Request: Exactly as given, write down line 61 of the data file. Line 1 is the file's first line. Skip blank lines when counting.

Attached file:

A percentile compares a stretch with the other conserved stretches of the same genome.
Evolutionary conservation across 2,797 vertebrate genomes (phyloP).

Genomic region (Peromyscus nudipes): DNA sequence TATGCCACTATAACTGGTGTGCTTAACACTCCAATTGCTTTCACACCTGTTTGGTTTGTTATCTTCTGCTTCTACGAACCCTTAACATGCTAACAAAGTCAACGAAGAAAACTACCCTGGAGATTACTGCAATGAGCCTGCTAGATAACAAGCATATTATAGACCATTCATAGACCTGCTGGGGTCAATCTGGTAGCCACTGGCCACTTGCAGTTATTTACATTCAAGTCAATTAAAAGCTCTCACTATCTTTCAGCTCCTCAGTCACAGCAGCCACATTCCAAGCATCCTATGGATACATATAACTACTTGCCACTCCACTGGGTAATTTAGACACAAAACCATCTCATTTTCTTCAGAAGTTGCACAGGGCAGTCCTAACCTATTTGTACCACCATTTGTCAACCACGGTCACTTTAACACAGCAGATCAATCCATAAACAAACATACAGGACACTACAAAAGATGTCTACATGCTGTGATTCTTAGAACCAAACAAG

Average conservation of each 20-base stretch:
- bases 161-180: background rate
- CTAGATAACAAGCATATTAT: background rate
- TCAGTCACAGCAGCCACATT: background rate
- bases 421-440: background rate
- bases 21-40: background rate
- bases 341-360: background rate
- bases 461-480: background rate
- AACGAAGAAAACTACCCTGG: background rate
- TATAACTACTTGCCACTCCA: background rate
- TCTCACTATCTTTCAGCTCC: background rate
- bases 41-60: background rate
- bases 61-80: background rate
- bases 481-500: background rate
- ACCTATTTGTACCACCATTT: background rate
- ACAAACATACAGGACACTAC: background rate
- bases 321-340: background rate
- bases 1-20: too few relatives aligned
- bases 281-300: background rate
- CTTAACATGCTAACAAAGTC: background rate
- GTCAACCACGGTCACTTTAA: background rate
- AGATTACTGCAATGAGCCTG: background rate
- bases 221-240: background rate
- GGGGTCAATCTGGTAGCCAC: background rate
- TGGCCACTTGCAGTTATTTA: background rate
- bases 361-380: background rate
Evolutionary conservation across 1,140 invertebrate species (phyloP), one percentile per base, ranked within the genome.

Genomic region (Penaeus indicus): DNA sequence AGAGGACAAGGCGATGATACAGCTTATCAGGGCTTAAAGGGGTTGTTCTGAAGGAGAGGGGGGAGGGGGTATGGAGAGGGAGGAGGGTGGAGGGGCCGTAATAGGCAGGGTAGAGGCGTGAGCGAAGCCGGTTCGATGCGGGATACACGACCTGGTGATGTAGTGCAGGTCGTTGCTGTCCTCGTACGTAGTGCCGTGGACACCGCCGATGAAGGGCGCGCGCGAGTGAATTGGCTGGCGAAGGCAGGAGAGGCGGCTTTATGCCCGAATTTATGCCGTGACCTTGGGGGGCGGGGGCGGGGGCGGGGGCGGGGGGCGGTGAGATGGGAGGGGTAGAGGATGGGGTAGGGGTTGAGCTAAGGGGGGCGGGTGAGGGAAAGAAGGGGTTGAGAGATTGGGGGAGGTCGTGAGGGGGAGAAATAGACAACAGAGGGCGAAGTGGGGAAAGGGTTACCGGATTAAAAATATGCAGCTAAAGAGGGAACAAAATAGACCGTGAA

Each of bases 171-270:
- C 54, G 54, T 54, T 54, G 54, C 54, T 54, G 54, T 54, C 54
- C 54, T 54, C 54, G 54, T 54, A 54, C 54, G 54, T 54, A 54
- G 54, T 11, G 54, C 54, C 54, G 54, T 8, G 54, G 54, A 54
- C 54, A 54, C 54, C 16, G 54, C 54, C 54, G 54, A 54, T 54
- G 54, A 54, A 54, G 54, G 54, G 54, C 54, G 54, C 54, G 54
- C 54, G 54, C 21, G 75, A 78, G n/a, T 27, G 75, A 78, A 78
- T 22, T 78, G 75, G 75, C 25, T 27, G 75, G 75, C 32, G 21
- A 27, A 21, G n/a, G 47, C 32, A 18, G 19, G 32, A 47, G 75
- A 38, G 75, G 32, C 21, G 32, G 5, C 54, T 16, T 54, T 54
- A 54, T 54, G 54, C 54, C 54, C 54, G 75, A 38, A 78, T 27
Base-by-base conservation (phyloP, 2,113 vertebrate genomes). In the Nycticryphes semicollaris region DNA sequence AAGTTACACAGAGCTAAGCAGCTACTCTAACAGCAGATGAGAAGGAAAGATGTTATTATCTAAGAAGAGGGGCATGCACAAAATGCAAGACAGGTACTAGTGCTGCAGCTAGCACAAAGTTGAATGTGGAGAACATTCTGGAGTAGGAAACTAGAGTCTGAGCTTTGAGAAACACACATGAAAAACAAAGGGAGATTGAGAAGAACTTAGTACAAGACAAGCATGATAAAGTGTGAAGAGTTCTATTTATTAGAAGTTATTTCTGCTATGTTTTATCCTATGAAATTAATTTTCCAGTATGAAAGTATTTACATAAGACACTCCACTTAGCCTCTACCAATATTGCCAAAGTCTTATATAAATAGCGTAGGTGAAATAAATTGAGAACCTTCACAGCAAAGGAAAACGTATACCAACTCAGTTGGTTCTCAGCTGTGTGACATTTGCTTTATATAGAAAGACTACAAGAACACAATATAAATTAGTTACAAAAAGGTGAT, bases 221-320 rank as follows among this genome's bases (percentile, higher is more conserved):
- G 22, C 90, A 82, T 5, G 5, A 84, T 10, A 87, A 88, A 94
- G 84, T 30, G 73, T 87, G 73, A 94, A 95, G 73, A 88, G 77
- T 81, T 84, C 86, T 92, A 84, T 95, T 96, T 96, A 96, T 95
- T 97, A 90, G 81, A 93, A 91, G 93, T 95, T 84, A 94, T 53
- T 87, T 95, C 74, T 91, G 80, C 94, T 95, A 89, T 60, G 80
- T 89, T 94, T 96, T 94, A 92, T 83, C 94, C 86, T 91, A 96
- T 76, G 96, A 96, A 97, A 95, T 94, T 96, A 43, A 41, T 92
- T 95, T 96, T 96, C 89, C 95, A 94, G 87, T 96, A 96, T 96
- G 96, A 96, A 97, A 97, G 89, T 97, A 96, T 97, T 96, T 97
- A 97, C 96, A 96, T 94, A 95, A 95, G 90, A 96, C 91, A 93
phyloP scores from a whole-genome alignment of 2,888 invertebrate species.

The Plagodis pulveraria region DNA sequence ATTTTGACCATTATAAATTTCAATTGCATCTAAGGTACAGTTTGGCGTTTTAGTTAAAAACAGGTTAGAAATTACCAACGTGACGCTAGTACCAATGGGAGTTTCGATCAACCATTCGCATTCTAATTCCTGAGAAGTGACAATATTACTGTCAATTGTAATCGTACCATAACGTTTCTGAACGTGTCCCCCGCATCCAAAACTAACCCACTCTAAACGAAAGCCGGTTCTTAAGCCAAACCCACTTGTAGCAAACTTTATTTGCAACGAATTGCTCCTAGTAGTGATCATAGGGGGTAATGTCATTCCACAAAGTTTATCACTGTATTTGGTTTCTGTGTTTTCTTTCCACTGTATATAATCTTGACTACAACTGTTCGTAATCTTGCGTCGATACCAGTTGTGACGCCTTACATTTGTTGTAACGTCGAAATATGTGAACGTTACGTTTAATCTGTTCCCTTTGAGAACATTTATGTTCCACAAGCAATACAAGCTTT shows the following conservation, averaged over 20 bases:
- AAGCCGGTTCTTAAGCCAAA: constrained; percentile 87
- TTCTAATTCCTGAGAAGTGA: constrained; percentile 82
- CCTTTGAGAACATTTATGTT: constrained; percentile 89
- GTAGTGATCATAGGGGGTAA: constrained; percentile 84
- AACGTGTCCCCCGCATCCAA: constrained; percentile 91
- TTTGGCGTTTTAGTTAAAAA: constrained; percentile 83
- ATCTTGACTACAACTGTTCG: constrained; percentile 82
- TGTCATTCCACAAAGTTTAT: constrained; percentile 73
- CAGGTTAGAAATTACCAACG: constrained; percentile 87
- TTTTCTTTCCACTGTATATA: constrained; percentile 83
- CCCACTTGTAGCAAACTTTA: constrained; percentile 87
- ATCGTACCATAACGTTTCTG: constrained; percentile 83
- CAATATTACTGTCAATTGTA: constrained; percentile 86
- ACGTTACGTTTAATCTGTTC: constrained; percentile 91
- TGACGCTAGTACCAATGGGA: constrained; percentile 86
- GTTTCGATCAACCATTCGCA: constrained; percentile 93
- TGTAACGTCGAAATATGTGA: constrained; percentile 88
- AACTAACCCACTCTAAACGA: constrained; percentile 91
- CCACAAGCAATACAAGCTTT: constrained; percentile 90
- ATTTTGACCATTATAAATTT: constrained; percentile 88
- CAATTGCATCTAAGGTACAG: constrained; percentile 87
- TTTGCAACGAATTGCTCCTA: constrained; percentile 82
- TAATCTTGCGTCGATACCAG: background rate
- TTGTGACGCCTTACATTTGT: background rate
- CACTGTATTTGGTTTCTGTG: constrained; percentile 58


- TTTGGCGTTTTAGTTAAAAA: constrained; percentile 83